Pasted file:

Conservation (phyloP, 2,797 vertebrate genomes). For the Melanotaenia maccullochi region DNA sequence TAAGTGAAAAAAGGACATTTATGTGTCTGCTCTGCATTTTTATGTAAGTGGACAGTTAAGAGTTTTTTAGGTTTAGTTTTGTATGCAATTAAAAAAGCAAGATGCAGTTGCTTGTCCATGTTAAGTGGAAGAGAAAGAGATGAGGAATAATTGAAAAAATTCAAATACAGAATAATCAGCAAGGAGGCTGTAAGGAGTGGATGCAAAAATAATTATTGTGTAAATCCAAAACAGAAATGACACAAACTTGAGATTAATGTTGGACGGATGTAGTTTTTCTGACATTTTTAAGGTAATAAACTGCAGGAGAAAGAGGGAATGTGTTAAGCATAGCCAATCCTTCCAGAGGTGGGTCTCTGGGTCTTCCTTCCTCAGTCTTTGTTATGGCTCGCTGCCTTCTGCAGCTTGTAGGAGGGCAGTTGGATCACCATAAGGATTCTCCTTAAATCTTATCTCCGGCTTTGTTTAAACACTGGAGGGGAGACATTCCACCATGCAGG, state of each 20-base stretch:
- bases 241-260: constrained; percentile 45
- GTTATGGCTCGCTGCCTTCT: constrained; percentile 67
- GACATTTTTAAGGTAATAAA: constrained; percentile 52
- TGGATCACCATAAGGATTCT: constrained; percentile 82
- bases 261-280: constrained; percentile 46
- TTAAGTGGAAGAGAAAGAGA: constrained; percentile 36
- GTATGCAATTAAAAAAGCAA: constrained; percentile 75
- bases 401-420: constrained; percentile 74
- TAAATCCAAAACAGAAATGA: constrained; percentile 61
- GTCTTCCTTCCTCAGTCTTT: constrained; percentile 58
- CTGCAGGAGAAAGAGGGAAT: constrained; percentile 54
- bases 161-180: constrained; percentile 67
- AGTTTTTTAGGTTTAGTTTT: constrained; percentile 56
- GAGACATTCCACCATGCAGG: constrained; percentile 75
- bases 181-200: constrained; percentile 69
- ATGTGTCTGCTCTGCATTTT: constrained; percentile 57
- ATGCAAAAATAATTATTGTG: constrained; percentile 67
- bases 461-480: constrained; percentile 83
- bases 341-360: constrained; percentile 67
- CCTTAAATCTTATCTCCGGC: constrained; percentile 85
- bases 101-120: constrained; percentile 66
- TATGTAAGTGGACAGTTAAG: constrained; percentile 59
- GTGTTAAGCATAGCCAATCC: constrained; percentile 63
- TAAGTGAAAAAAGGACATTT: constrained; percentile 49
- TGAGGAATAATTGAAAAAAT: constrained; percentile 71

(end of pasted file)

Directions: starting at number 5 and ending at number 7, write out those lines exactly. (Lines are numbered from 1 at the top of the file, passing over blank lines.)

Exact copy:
- TGGATCACCATAAGGATTCT: constrained; percentile 82
- bases 261-280: constrained; percentile 46
- TTAAGTGGAAGAGAAAGAGA: constrained; percentile 36